SOME ENGLISH CHANNEL SWIMMERS.
Sixty attempts have now been made to swim the Channel. J. B. Robinson was the first to try, and Captain Webb's success, after one failure, was the third of the series. Since then great efforts have been made by Holbein, who, a few years ago swam to within half a mile of the land at St. Margaret's Bay, and Wolfe, who, on September 14th, 1908, actually succeeded in getting inside Calais Pier, when he rolled over exhausted. Last season Burgess made two characteristic efforts in the middle of August, and others who tried were James Mearns, of Aberdeen; Paulas, the French ex-champion; Jack Wolfe and Burgess did the best. Holbein was unable to make his usual an nual effort, the weather cheating him after he had made all preparations. It was also said that Jarvis would make an attempt, but that did not happen. Impossible as the task would appear to be, all the men who have tried—and Ho1bein, Wolfe and Burgess are one on the matter—agree that there is no reason why the Channel should not be swam. They say, give them the day and just the luck that is wanted and they will go through. The difficulty years ago was weathering the Varne. That does not worry the men now, but there is something else—the waters that swirl round both the English and French coasts. But for these the Channel would have been swam sev eral times. It has been in fighting his way through these waters that the swimmer's strength has become exhausted and causes him to give in. I append a summary of the thirteen attempts made in 1908: July 6th, 1908.—J. Wolfe made the first at tempt of the season. He entered the water at the South Foreland, and for the first time in connec tion with Channel swimming was assisted by a French pilot, who was to map out the course in the event of his getting adjacent to the French shore. He remained in the water fourteen hours, by which time he was off Blanc Nez, and within four miles of the French coast. Then, as the easterly current was drifting him towards the North Sea, he retired, after having by swim and drift covered 35 miles.
July 23rd, 1908.—J. Wolfe made his first attempt from the French coast, starting from almost. the identical place on Calais Sands where Captain Webb completed his swim. He was in the water thirteen hours and had got to within six miles of the English coast when, owing to his old leg trouble, he had to retire. At the time the current was driving him back into the Channel.
August 8th, 1908.—James Mearns, an Aberdeen swimmer, made his first attempt. He entered the water at the South Foreland, and swam for just over fourteen hours, when the weather changed and caused the water to become very choppy; he tired, and when four miles from the French coast was taken from the water in an exhausted state.
August 12th, 1908.—Paulus, a French excham pion swimmer, made an attempt. He started from the Admiralty Pier at Dover in a rough sea that at once swept him away from the tug. There was
great anxiety caused by this, and from the out set there was no prospect of his succeeding. After four hours he became unwell, and when seven miles off Folkestone was hauled out of the water.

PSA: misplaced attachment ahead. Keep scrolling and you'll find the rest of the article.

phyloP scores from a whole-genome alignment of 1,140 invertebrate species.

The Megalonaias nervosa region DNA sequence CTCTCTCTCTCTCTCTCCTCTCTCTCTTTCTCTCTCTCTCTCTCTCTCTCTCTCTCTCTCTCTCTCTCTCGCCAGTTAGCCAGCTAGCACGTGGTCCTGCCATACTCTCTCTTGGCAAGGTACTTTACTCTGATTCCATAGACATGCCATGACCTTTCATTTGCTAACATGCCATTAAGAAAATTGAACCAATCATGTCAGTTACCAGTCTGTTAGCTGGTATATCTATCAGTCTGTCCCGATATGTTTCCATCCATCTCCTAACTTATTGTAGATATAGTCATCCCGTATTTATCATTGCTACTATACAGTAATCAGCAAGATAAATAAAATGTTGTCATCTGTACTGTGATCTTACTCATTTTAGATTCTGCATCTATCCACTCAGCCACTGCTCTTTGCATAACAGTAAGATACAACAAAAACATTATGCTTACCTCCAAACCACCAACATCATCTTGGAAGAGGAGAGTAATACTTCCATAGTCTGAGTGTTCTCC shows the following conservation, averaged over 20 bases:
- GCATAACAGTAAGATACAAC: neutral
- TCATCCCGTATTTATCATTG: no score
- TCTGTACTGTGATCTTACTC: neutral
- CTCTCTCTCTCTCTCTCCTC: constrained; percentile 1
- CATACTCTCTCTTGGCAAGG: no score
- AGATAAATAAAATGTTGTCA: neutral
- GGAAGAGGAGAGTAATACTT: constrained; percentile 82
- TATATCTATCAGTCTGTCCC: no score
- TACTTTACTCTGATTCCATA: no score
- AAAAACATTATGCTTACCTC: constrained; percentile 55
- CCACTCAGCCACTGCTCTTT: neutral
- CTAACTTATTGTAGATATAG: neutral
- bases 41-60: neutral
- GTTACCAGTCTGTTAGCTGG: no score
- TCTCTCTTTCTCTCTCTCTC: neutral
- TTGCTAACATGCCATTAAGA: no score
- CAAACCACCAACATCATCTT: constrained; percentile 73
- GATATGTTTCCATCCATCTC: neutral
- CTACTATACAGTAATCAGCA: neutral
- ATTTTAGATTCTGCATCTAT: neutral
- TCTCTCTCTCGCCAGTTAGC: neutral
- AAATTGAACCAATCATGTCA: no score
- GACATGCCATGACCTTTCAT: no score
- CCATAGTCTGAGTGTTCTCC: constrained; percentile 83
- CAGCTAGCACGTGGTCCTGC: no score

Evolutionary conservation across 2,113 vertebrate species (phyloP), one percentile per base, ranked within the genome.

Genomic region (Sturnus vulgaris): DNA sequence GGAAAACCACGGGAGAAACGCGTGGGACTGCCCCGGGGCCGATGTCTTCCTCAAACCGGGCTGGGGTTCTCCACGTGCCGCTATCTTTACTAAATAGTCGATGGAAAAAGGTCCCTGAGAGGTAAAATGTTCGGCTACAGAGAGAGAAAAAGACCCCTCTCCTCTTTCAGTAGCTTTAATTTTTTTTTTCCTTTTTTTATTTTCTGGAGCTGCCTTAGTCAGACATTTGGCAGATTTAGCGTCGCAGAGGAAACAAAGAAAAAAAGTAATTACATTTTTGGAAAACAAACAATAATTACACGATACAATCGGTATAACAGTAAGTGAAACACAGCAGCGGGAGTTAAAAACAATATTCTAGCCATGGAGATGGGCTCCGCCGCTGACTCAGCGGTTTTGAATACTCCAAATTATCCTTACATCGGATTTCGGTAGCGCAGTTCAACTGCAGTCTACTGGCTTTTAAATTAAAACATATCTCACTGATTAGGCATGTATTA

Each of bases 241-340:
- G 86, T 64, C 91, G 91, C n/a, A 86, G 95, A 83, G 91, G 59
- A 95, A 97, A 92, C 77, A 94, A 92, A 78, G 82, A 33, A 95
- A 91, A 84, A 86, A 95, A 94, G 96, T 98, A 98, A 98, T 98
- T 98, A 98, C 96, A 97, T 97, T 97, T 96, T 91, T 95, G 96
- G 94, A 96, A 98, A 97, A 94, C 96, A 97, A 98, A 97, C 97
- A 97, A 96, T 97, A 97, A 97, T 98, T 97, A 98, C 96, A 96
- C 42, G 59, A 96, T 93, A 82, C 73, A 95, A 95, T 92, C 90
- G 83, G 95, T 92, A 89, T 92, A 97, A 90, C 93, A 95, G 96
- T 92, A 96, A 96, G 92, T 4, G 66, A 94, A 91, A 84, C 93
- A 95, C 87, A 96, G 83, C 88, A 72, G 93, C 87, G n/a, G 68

August 17th and 18th, 1908.—T. W. Burgess made an attempt from St. Margaret's Bay. After swimming in magnificent form for 20 hours and 11 minutes, and getting to within half a mile of Cape Grisnez, the offset prevented him from mak ing further headway, and compelled him to retire when fit and strong. A wait of six hours might have enabled him to succeed, but Burgess stated that he was not strong enough for that.
August 19th, 1908.—Jack Rees, a Welsh swim mer, made an attempt from the South Foreland, but after pan immersion of three hours, during which he swam five miles from the land, he was taken ill and retired.
August 21st and 22nd, 1908.—T. W. Burgess made another attempt. He started from St. Mar garet's Bay, and after a remarkable swim of hours in which, with swim and drift, he covered sixty miles, retired one mile from Gravelines. The swim extended into five tides, three complete tides and two sections of ebb tide at the start and finish. A sudden change in the wind to the east spoilt his chance of succeeding in 24 hours, which is his limit.
August 23rd, 1908.—James Mearns made his second attempt. He swam well at the start, but after two hours a gale of wind came up, and on the advice of the captain of the tug the effort was abandoned. He had then covered eight miles in three hours and ten minutes.
September 7th, 1908.—James Mearns made an attempt from the beach at Shakespeare Cliff. He swam hours and covered fourteen miles. Owing to the choppy sea, he was seized with inter nal pains and retired.
September 8th, 1908.—T. W. Burgess made an attempt from the South Foreland. On this occa sion he had swam ten miles in four hours, when the weather, having become so rough that the tug shipped numerous seas, he, on the advice of his pilot, retired.
September 8th, 1908.—Fred. Kearsley, of Lan cashire, made an attempt from Sandgate, but owing to a change in the weather the sea became so very rough that after two hours he was pre vailed upon to retire. He had covered five miles.
September 19th, 1908.—J. Wolfe made a mag nificent effort, and in 14 hours and 55 minutes swam from Shakespeare Cliff to within a quarter of a mile of the French coast, being taken out of the water to the west of and inside Calais Peir. He showed excellent form, and in ideal weather made excellent progress until he became thorough ly exhausted, and had to be picked out of the water. He was kept going with oxygen for some time.
A competing team of British, Australian, French and American swimmers would no doubt bring out the man to defeat this torturous pass age, and it is hoped Canada, from where the idea emanates, will enter the field in an endeavor to obtain this laurel of thewinaming world.